Sabor Latino reviewed
Long before Cafe Habana, Sabor Latino took Ann Arbor beyond Mexico to other destinations south. But the Latin American dishes on its old menu felt like afterthoughts--a few appetizers or turnovers that were listed on the menu but not all available daily. Now its new owners--husband and wife Marco and Jen Wong Baez and their partner, Khai Lee--are making Sabor truly Latino rather than merely Mexicano-plus.
Their cosmetic changes are minor: they've cleared some space near the entrance, making the original lunch room feel less cramped. In the brick-walled dining room next door, photographs of places like Cuba and Peru heighten the pan-Hispanic atmosphere. But the most important change is a greatly expanded menu--in fact, three menus: for lunch, for dinner, and a unique and expansive weekend brunch.
All the old menu favorites remain, and they're still prepared by the same cooks. And though the prices have inched up a notch for some of them, Sabor Latino still lets you order a single taco or tamale for $1.99, an enchilada for $2.25, and a vegetarian tostada for $3.15. You can eat a little here, or you can eat a whole lot, at affordable prices.
Many of the Mexican dishes are fairly standard, with a few twists. Getting beans whole instead of refried is a nice change of pace--or would be if the beans weren't so plain and flavorless and the rice, both white and Spanish, weren't so bland and dried out around the edges. Also, Sabor is only one for three on its main meats--a good batting average only in beisbol. The beef can be rubbery, and the chicken ranges from passable to chew-toy tough. But pork fares much better: on a torta--a Mexican sandwich in comforting white-bread bun handles--the pork was savory and tender. And abundant, juicy pork was the only star of the masitas de puerco, a Cuban entree that was pretty but soulless: those blah beans and rice, a few slices of onion, and some lonely
strips of cassava.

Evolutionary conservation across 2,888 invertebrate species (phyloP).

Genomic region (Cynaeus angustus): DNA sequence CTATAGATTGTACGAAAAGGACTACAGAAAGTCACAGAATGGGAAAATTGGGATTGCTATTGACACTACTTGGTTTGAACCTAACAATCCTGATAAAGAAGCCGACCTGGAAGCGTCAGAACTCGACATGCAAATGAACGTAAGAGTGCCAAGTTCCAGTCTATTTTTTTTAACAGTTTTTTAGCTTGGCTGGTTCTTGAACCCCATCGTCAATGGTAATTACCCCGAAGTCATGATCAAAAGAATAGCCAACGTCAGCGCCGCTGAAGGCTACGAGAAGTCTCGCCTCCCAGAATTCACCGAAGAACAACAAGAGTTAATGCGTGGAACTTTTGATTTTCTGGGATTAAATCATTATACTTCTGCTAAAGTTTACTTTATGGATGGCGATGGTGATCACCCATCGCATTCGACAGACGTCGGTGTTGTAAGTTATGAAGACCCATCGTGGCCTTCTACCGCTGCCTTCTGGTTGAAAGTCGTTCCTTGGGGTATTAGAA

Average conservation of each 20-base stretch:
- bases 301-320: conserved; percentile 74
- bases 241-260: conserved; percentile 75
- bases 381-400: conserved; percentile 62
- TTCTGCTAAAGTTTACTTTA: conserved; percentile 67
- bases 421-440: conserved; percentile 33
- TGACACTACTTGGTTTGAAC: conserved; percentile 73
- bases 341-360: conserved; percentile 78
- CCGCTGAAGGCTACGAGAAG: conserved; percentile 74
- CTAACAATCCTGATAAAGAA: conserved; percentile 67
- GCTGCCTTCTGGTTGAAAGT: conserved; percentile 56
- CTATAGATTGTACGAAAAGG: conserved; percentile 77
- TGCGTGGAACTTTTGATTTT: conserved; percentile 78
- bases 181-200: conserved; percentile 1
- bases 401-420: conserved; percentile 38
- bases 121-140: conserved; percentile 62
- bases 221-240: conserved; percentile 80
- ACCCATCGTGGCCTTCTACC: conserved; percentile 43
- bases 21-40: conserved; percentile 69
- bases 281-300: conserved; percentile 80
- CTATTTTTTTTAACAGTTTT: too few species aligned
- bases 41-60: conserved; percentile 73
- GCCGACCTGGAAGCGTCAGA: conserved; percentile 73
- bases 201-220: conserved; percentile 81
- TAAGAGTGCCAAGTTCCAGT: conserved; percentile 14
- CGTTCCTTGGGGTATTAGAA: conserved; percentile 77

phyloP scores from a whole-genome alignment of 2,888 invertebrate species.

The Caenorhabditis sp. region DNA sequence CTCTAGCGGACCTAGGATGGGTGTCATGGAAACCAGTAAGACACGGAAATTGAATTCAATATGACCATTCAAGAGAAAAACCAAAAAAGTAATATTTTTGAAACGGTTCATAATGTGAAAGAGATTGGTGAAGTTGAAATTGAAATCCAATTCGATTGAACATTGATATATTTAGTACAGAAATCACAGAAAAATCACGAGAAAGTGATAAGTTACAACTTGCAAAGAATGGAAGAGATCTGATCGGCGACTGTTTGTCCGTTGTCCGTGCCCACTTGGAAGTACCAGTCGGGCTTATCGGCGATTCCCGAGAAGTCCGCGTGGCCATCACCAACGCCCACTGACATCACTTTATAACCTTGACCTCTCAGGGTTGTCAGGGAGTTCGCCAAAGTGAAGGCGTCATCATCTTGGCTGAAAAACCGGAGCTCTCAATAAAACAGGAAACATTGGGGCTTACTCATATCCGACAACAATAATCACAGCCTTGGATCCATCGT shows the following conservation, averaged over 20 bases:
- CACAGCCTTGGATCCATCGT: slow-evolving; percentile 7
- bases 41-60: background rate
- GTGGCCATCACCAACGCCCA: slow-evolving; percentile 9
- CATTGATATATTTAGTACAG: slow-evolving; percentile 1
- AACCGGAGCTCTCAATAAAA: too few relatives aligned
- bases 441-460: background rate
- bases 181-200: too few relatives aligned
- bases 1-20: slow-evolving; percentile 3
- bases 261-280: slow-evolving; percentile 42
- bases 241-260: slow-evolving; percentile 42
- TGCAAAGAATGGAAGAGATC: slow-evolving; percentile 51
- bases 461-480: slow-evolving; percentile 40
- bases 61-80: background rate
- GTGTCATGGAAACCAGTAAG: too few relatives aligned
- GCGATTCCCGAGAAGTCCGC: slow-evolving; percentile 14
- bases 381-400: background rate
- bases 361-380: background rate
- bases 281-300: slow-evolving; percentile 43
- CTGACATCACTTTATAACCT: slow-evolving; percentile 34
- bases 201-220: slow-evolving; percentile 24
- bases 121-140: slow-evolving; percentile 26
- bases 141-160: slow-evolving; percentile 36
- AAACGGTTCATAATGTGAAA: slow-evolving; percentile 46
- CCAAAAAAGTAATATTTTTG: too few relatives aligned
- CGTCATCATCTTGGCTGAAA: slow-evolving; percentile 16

The place does much better with vegetables. In fajitas, omelets, sopes, and arepas--little corn cakes that look like English muffins--they're garden-fresh and reliably roasted or sauteed to just the right texture. The arepas come topped with beans, guacamole, cheese, sour cream, and a choice of beef, chicken, chorizo, or roasted veggies. Broccoli--not a veggie I associate with Latino food--makes an incongruous but not unwelcome appearance among the veggies.
Still, I found many of the Mexican items underspiced. To really appreciate Sabor Latino, you need to venture to the samplings of Cuban, Puerto Rican, Venezuelan, Argentinian, Colombian, Salvadoran, and other Central and South American cuisines. This is the only place in town where you can find any food at all from many of these cultures.
The really special experience is the weekend brunch. The pupusas, a Salvadoran dish with thick corn cakes sandwiching eggs, cheese, onions, and a choice of meat, is a delightful change of pace (it compares to an Egg McMuffin as a wedding cake does to a Hostess Twinkie). You can feast on a "giant Mexican breakfast"--mouth-watering chilaquiles (tortilla chips fried crispy then softened with salsa), three eggs, refried beans, and guacamole. But even the brunch dishes not labeled as "giant" are large, if not ginormous. They range from huevos rancheros and omelets to more unusual fare like the Colombian-style omelets pericos, stuffed with tomatoes and onions, with arepas and a plantain smothered in white cheese on the side (an amazing marriage of sweet and salty). Remarkably, all the eggs for our party of six were perfectly cooked--but it took an inexcusable forty minutes to serve them.
Sabor's service is decidedly spotty. At lunch, a very solicitous server checked with the kitchen several times on whether dishes had gluten and even brought a bag of cornmeal to the table so we could read the ingredients. On a previous visit, though, another server brought enchiladas with cheese to an eater who had requested no dairy. On three out of four visits, at least one order was mixed up or forgotten. Under the new ownership, the place feels in some ways like it's not yet in sync--though, to be fair, even under the former owners the service had a lackadaisical air.
Despite its faults, Sabor Latino is a community treasure. For one thing, it takes risks to present unique cuisines--it's the only place on a late Saturday night where, if you have a hankering for cow's tongue, it might just be the daily special. And the fact that it's open till 3 or 3:30 a.m. four nights a week is welcome news for night owls and a rare thing in this go-to-bed-early big small town. Considering all the cultures it draws from, this may be the most cosmopolitan eatery in Ann Arbor.
211 N. Main, 214-7775
Mon.-Wed. 11 a.m.-11 p.m., Thurs.-Fri. 11 a.m.-3:30 a.m., Sat. 9 a.m.-3:30 a.m., Sun. 9 a.m.-3 a.m.
Appetizers $2.50-$7.99, salads $4.50, entrees $8.50-$12.97, tostadas and a la carte items $1.99-$6.95, desserts $3.50-$4, breakfast entrees $6.50-$8.50.
[Originally published in November, 2009.]